Since the election of the TRS (Telangana Rashtra Samithi) in 2014 and the party’s good performance in the governing the Telangana state, it looks likely that they might be elected for another five years in office. This is further strengthened by the fact that no strong opposition has been formed to counter the party’s strong influence although there are some indications.
The political party popularity in Telangana State is divided among TRS, BJP, and Congress although smaller parties such as JSP, CPI and CPM have some support albeit small. It is, however, indisputable that TRS and Congress wield the most power and that these two heavyweights will be the ones to square out on the battlefield.
While no formidable opposition has been set up to challenge the power of TRS the political landscape seems to be morphing with every passing month. In March 2018 a new political outfit by the name Telangana Jana Samithi was founded by M Kondandaram as a political alternative to the TRS. It does not, however, have the political mettle to single-handedly challenge the TRS without forming a coalition with a powerful party like Congress. Indeed Uttam Kamar the president of Congress Telangana party has opined that his party is open to alliances with other parties in the forthcoming election.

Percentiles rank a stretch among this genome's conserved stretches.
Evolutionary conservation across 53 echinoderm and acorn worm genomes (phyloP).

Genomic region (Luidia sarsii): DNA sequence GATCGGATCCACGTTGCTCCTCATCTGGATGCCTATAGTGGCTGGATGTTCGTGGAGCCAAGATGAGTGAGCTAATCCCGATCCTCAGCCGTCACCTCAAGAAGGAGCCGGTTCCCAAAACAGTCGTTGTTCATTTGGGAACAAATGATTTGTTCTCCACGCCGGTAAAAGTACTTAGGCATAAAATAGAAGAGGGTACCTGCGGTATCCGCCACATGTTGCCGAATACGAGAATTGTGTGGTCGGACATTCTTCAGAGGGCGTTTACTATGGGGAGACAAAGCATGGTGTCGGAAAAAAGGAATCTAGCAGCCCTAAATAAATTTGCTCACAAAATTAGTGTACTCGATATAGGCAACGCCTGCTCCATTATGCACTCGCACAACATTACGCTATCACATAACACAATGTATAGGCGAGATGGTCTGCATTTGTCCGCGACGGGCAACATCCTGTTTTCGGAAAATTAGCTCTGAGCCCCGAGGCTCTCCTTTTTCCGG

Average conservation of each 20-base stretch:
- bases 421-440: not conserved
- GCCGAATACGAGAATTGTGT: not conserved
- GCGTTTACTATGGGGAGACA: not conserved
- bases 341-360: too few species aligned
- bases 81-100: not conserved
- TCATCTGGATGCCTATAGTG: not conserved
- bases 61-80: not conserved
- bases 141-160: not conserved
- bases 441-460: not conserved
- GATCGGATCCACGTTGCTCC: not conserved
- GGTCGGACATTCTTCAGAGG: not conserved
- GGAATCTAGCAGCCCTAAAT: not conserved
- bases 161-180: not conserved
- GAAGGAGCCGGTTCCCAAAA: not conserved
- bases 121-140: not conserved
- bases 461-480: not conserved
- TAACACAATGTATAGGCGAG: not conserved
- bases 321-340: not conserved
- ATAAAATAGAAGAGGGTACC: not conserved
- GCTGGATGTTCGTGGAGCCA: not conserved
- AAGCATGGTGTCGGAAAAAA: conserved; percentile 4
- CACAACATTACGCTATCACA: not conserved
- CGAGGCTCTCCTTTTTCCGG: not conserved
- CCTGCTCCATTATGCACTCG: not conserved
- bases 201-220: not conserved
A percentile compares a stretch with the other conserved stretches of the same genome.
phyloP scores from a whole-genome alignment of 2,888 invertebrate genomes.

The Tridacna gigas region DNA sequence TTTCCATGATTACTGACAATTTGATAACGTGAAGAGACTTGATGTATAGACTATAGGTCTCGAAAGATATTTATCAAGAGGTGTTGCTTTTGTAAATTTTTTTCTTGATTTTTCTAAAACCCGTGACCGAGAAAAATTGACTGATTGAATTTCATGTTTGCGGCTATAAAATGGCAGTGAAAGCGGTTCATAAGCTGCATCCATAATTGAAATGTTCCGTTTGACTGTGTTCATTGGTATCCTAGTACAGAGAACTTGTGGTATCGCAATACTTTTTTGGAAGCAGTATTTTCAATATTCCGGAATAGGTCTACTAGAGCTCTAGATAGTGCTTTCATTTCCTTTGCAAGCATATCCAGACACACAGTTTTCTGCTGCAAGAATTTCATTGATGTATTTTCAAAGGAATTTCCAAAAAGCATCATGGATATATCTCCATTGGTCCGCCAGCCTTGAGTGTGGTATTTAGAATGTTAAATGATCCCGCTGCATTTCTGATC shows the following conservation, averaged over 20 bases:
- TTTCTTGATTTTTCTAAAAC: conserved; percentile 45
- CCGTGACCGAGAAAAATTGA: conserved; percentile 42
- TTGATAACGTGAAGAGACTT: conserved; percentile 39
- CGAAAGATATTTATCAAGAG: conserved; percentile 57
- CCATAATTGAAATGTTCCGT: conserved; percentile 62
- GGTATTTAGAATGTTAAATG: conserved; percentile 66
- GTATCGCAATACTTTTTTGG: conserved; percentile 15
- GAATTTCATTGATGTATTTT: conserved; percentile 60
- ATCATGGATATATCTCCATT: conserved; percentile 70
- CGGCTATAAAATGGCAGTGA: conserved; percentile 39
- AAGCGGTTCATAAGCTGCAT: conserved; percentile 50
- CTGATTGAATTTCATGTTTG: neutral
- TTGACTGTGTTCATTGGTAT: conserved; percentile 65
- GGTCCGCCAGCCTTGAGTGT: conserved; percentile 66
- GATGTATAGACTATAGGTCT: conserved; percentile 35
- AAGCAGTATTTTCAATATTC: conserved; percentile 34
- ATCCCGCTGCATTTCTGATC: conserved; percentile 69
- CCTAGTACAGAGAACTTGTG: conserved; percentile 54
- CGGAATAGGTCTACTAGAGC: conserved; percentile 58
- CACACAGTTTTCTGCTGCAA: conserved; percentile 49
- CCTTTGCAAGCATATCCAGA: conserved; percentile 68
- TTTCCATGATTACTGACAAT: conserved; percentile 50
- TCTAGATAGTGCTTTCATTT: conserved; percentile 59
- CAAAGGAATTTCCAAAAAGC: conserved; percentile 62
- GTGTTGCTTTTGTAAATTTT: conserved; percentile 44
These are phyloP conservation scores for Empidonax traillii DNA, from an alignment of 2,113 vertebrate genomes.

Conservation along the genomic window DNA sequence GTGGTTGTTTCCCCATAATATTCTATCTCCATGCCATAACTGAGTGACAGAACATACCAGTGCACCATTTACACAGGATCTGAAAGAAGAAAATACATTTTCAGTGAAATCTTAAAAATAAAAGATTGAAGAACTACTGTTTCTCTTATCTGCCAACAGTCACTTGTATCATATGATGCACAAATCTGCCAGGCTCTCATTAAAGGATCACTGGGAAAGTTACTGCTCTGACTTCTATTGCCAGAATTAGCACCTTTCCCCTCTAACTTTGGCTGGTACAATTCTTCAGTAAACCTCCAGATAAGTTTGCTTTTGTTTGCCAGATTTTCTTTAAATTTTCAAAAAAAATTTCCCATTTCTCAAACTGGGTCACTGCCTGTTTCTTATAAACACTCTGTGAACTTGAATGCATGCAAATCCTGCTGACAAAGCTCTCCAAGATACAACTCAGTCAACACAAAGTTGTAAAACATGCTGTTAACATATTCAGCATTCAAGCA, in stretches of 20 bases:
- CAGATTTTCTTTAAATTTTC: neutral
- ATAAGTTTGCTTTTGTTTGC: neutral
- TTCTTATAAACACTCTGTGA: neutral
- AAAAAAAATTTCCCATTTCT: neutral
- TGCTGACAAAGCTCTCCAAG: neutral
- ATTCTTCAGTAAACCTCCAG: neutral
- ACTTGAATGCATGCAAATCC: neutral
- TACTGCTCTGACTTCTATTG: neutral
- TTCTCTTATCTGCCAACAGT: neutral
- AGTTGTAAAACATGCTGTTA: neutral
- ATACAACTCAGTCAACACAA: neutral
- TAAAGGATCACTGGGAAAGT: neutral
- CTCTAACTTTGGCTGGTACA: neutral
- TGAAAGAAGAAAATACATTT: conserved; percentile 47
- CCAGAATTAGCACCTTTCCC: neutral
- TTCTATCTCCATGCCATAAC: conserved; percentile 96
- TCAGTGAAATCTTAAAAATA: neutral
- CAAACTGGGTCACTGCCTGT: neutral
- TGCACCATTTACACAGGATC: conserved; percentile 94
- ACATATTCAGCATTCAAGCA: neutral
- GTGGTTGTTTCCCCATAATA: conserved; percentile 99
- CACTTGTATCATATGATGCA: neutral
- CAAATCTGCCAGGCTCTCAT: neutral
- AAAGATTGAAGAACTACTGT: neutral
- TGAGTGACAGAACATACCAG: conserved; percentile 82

In a surprise move that might disrupt opposition parties and throw their plans into a tailspin, K Chandrasekar Rao (KCR) Telangana’s chief minister and his cabinet recently dissolved the assembly and passed a motion seeking elections in the state. The Governor was notified of the decision to dissolve assembly on 6th September 2018; which he accented to and requested KCR to remain caretaker chief minister of the state till election time. It is therefore expected that Telangana elections 2018 are likely to be held alongside those in the states of Mizoram, Chhattisgarh, Madhya Pradesh, and Rajasthan.
The chief minister has also gone on to unveil a list of 105 candidates who will vie on the TRS ticket and exuded confidence that they will garner more than a 100 seats in the forthcoming elections. While he has denied the move is not a political one, political analysts see this and the decision to dissolve assembly as part of TRS political strategy. They mostly see it as a move to counter the effects of a Congress-TDP alliance that was very likely to happen.